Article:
627 F2d 901 Gustave v. United States

627 F.2d 901

Forrest GUSTAVE, Plaintiff-Appellant,
UNITED STATES of America, Defendant-Appellee.

No. 78-1918.

United States Court of Appeals,
Ninth Circuit.

Resubmitted July 14, 1980.
Decided July 15, 1980.

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Forrest Gustave, Sylvia Gustave, pro se.


Andrea Sheridan Ordin, U. S. Atty., Los Angeles, Cal., for defendant-appellee.


Appeal from the United States District Court for the Central District of California.


Before ELY and SCHROEDER,* Circuit Judges, and HOFFMAN, District Judge.**


WALTER E. HOFFMAN, District Judge.


This is an appeal from an order denying appellant Gustave's motion under 28 U.S.C. § 2255 to vacate and set aside the sentence entered upon his conviction for bank robbery. Essentially, appellant claims he was denied effective assistance of counsel.


After a three-day jury trial held in April, 1968, petitioner and co-defendant, Winters, were convicted of robbing a national bank. A motion for a new trial was filed by counsel for both defendants. Petitioner, pro se, also filed a motion for a new trial and demanded a new attorney. The motion for a new trial was granted and different attorneys were appointed for each defendant.

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Gustave was again convicted by a jury in the second trial in August, 1968. Judge Albert L. Stephens, Jr. imposed a fifteen year sentence. Thereafter, Judge Stephens, at petitioner's request, appointed new counsel for appeal purposes. This court affirmed the conviction. United States v. Gustave, 424 F.2d 539 (9th Cir. 1970).


By a § 2255 proceeding filed in 1971, petitioner raised the question that the jury was unconstitutionally drawn in that blacks were excluded from the jury. This claim was rejected by the court by order dated January 26, 1972. There was no appeal from this order. The instant motion was filed in July, 1974. Judge Stephens dismissed the motion in August, 1974, without ordering a response from the United States or conducting an evidentiary hearing. Denial of a § 2255 motion without an evidentiary hearing is proper only if the motion, files and records of the case conclusively show that the prisoner is entitled to no relief. Dukes v. United States, 492 F.2d 1187, 1188 (9th Cir. 1974). In addition, a judge's recollection of the events at issue may enable him summarily to dismiss a § 2255 motion. Blackledge v. Allison, 431 U.S. 63 fn. 4, 97 S.Ct. 1621 fn. 4, 52 L.Ed.2d 136 (1977). From his own memory of the two trials and a review of the record, Judge Stephens found that Gustave was "well represented by competent counsel who appeared to be well prepared. . . . Defendant was afforded a fair trial with competent counsel." Although petitioner does not specifically contend that Judge Stephens erred in failing to conduct an evidentiary hearing on his claims, under the rule of Haines v. Kerner, 404 U.S. 519, 92 S.Ct. 594, 30 L.Ed.2d 652 (1972), and its progeny, we will consider his appeal in that light.



This Court's recent en banc decision in Cooper v. Fitzharris, 586 F.2d 1325 (9th Cir. 1978), cert. denied 440 U.S. 974, 99 S.Ct. 1542, 59 L.Ed.2d 793, sets forth the standards for evaluating a claim of ineffective assistance of counsel. The Court held that persons accused of crime must be afforded reasonably competent and effective representation but, where the claim of ineffective assistance is founded upon specific acts or omissions of defense counsel at trial, the accused must establish that counsel's errors prejudiced the defense. Id. at 1338, 1341. Our review of petitioner's shopping list of alleged errors by counsel and the transcript of the second trial, convinces us that petitioner was competently represented throughout the proceedings and therefore hold that the District Court properly dismissed petitioner's motion without an evidentiary hearing.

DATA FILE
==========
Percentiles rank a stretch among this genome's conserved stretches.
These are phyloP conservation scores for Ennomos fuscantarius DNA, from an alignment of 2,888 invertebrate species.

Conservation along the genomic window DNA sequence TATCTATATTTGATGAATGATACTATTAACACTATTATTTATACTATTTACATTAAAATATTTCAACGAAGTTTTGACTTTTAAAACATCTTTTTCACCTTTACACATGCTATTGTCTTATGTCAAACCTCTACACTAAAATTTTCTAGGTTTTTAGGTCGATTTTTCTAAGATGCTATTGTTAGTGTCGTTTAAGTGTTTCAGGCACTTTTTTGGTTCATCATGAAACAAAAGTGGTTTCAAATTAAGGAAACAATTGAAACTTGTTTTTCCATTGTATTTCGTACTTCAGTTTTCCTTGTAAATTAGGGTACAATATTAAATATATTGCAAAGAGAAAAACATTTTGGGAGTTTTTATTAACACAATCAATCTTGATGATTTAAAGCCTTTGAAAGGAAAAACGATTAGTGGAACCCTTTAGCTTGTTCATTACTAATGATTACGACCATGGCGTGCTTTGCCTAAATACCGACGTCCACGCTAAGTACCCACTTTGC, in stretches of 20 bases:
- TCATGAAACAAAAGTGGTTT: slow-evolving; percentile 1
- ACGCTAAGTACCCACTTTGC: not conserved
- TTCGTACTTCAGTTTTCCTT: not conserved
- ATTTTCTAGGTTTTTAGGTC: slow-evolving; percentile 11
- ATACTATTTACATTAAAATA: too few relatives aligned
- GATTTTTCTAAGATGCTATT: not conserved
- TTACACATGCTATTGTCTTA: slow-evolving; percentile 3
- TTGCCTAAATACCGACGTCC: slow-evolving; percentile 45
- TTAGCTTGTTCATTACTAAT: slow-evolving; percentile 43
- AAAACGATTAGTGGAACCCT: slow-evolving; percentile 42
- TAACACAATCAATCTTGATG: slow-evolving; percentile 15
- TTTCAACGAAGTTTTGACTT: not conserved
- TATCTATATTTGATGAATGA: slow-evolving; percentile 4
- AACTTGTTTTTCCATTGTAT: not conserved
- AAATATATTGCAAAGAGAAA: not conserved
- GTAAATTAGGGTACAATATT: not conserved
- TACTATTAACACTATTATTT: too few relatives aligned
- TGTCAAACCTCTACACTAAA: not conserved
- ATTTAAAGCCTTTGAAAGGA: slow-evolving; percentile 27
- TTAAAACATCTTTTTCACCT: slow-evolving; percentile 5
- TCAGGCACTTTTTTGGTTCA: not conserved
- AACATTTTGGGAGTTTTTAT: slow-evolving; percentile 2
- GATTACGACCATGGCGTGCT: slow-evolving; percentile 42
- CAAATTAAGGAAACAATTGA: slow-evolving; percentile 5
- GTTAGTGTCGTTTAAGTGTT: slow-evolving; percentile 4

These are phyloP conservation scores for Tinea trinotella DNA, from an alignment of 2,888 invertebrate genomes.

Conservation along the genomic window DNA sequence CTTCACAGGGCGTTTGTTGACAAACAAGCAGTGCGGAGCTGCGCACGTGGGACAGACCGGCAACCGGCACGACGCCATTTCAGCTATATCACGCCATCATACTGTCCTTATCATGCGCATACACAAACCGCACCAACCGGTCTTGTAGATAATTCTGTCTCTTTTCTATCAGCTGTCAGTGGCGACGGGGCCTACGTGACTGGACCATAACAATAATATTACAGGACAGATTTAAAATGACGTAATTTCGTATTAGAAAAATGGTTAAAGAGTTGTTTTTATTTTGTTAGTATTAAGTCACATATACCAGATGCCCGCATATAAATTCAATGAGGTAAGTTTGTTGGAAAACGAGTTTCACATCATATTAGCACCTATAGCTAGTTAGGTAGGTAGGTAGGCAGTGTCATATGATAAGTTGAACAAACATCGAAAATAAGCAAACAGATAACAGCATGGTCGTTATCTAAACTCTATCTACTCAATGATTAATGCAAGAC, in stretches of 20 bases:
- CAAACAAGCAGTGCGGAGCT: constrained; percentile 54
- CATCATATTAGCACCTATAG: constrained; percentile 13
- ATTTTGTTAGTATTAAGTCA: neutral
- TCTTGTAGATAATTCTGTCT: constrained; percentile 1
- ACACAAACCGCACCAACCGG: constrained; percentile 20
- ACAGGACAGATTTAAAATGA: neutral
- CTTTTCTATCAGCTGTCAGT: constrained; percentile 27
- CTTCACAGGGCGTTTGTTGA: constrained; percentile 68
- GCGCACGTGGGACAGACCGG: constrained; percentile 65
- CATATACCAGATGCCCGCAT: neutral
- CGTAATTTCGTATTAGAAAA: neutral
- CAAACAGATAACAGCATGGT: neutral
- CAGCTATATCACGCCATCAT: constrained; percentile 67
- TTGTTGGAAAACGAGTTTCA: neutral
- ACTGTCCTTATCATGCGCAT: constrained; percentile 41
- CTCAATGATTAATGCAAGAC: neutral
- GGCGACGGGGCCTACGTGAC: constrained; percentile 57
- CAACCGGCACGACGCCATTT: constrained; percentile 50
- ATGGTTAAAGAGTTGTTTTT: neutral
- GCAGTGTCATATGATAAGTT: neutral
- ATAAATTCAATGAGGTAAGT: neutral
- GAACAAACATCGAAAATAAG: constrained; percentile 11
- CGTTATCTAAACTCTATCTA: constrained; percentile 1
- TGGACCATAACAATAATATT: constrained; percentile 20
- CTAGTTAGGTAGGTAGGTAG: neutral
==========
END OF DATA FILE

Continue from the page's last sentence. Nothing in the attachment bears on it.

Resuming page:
The bulk of petitioner's claims relate to the services of William C. Miller, his attorney at the second trial. He first complains that Miller did not move to exclude the incourt identifications by five witnesses as based upon impermissibly suggestive pre-trial identification procedures, in particular, procedures prior to the first line-up and an allegedly suggestive display of photographs. A similar motion was denied at the first trial. Furthermore, he contends that Miller did not comply with his request to summon the first trial attorneys, Duncan and Cutler, to testify as to the irregularity of the line-up procedures.


We agree with the District Court that under the circumstances of this case e. g., five witnesses who had ample time and incentive to observe petitioner during the commission of the crime identified him at both trials there was little likelihood that the line-up procedures were suggestive enough to give rise to irreparable mistaken identifications. Simmons v. United States, 390 U.S. 377, 384, 88 S.Ct. 967, 971, 19 L.Ed.2d 1247 (1968). We also concur in the dismissal of the allegations concerning the photographic array shown to some witnesses as vague, conclusory and without any facts alleged in support of the claim. See, Neighbors v. United States, 457 F.2d 795 (9th Cir. 1972).


Miller's failure to summon the attorneys from the first trial was a reasonable trial tactic to prevent the jury from learning that there had been a prior trial, a fact both defendants wanted kept from the jury (R.T. 70). Mere criticism of a tactic or strategy is not in itself sufficient to support a charge of inadequate representation. Williams v. Beto, 354 F.2d 698 (5th Cir. 1965). Considering that the same judge denied an identical motion to suppress at the first trial, we do not believe petitioner's case was prejudiced by his attorney's failure to make the requested motion or call the former attorneys to testify.


Petitioner next complains that he requested Miller to "contact, interview and subpoena all persons present at the bank during the time of the robbery." The record reveals that in addition to the government's witnesses, seven other persons present at the bank during the robbery were subpoenaed at the request of petitioner's attorney (R.T. 188). Both petitioner and his attorney interviewed these witnesses (R.T. 196). There is nothing to indicate that any other witnesses were available. In any event, the decision whether to subpoena certain witnesses rests upon the sound professional judgment of the trial lawyer.


As a third point, petitioner contends that his trial should have been severed from that of Winters. However, he does not suggest any plausible ground for severance and with the heavy burden imposed by law in obtaining a severance, particularly in a situation involving co-defendants in a bank robbery charge, (see, United States v. Harris, 542 F.2d 1283, 1312 (7th Cir. 1972) cert. denied, 430 U.S. 934, 97 S.Ct. 1558, 51 L.Ed.2d 779), it is ridiculous to suggest that counsel was ineffective in failing to move for severance.